diphtheria toxoids adsorbed (Td), booster tetanus toxoid-reduced diphtheria toxoid-acellular pertussis (Tdap), or tetanus
toxoid (TT).
¶ Such as, but not limited to, wounds contaminated with dirt, feces, soil, or saliva; puncture wounds; avulsions; wounds
resulting from missiles, crushing, burns, or frostbite.
∆ The preferred vaccine preparation depends upon the age and vaccination history of the patient:
<7 years: DTaP
Underimmunized children ≥7 and <11 years who have not received Tdap previously: Tdap. Children who receive
Tdap between age 7 and 11 years do not require revaccination at age 11 years.
≥11 years: A single dose of Tdap is preferred to Td for all individuals in this age group who have not previously
received Tdap. Pregnant women should receive Tdap during each pregnancy.
Td is preferred to TT for those who received Tdap previously and when Tdap is not available.
◊ 250 units intramuscularly at a different site than tetanus toxoid; intravenous immune globulin should be administered if
human tetanus immune globulin is not available.
§ The vaccine series should be continued through completion as necessary.
¥ Booster doses given more frequently than every five years are not needed and can increase adverse effects.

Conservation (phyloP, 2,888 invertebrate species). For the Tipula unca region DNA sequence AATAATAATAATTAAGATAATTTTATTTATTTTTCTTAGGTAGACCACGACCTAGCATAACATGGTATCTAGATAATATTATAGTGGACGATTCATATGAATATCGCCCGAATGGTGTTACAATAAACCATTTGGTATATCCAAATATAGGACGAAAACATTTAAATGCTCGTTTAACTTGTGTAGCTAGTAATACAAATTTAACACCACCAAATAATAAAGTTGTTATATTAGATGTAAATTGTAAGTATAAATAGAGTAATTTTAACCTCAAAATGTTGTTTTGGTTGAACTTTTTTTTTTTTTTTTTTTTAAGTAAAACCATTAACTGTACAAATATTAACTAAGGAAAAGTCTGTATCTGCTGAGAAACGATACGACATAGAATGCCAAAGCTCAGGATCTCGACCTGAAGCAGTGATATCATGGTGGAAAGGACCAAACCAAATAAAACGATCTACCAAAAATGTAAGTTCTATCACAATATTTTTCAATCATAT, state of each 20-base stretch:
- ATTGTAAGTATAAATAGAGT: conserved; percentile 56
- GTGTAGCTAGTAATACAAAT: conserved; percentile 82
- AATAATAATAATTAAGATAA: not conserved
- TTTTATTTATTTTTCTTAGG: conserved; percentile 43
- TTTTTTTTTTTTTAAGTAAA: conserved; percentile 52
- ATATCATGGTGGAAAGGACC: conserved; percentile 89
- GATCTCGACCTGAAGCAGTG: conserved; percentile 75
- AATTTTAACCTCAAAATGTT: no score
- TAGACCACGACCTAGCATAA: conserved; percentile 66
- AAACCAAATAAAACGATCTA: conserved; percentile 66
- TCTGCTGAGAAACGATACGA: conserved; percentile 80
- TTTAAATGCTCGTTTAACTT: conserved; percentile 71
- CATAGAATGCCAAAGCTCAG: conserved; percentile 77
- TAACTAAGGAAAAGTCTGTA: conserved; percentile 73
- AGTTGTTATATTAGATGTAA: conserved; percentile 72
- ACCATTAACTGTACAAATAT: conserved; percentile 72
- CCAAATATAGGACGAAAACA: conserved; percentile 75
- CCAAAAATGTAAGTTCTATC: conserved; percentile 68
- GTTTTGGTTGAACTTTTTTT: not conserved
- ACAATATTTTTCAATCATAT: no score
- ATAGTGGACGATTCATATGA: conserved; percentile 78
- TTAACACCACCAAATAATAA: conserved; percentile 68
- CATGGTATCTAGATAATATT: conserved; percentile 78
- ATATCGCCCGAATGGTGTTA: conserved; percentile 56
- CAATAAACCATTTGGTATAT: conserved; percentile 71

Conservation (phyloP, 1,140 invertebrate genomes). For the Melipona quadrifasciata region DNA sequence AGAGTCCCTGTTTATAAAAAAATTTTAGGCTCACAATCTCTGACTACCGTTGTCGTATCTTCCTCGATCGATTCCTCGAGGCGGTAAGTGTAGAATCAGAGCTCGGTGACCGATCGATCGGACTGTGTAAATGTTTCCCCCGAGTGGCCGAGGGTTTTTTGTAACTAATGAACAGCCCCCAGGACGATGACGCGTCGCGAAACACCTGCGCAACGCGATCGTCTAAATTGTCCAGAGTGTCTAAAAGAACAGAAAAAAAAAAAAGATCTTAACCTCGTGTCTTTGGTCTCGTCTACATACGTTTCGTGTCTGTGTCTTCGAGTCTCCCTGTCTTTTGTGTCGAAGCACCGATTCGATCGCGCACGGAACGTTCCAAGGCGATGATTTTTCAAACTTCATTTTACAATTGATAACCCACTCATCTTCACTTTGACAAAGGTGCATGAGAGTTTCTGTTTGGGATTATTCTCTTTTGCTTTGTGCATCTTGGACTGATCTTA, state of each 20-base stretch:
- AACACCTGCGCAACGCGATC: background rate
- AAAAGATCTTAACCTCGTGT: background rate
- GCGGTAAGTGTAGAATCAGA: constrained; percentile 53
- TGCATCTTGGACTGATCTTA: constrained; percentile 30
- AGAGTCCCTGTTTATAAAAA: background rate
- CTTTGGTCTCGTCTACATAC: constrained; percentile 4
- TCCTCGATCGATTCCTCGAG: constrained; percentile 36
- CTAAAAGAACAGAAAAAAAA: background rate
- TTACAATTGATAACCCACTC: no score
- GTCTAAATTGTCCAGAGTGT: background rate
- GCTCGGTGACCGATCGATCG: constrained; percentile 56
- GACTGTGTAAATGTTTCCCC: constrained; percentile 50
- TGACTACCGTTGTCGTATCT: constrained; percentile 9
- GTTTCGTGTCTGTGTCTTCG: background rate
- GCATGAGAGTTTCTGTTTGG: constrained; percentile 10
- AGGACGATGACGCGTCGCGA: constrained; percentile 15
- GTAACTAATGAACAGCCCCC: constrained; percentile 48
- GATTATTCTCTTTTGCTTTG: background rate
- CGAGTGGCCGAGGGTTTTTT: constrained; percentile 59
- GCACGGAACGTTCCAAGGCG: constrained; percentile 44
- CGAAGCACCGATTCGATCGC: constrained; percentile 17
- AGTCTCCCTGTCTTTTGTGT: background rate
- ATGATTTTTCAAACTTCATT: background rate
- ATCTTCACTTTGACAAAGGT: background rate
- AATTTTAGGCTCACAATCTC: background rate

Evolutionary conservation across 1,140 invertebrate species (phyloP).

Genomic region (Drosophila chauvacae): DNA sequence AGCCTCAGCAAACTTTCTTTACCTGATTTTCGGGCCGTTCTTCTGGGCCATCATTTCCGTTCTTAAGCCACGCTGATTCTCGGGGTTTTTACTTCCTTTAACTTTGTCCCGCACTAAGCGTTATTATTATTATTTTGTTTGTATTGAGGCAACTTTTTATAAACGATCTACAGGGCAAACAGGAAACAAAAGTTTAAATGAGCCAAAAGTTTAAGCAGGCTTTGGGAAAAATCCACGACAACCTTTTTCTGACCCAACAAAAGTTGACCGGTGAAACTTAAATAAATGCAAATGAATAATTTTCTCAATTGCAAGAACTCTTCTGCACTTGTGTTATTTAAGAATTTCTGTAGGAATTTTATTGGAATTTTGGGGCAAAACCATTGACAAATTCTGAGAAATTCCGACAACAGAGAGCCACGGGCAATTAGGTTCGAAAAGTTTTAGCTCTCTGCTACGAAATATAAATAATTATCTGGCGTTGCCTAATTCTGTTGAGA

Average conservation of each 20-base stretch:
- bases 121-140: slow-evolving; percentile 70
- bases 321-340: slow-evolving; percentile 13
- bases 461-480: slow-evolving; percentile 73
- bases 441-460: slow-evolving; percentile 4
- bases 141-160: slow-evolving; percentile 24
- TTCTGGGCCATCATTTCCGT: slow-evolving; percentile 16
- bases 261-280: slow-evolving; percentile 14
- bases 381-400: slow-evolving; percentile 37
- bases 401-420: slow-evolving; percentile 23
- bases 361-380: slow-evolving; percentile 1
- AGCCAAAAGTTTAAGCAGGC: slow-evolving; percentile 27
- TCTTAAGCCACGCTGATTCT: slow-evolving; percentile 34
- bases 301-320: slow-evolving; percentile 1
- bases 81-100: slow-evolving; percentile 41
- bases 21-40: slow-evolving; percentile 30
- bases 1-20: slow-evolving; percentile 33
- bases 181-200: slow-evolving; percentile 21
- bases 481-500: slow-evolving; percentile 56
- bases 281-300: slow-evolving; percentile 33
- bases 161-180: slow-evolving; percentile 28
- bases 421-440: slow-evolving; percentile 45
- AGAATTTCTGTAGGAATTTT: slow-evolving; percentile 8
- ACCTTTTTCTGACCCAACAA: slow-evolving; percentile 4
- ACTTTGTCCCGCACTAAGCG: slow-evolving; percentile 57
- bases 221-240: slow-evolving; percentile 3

Data from:
1. Advisory Committee on Immunization Practices. Recommended adult immunization schedule: United States, 2012.
Ann Intern Med 2012; 156:211.
2. Centers for Disease Control and Prevention (CDC). Updated recommendations for use of tetanus toxoid, reduced
diphtheria toxoid and acellular pertussis (Tdap) vaccine from the Advisory Committee on Immunization Practices,
2010. MMWR Morb Mortal Wkly Rep 2011; 60:13.
3. Centers for Disease Control and Prevention. Updated recommendations for use of tetanus toxoid, reduced
diphtheria toxoid, and acellular pertussis (Tdap) vaccine in adults aged 65 years and older — Advisory Committee
on Immunization Practices (ACIP), 2012. MMWR Morb Mortal Wkly Rep 2012; 61:468.
4. Centers for Disease Control and Prevention (CDC). Updated recommendations for use of tetanus toxoid, reduced
diphtheria toxoid, and acellular pertussis vaccine (Tdap) in pregnant women--Advisory Committee on Immunization
Practices (ACIP), 2012. MMWR Morb Mortal Wkly Rep 2013; 62:131.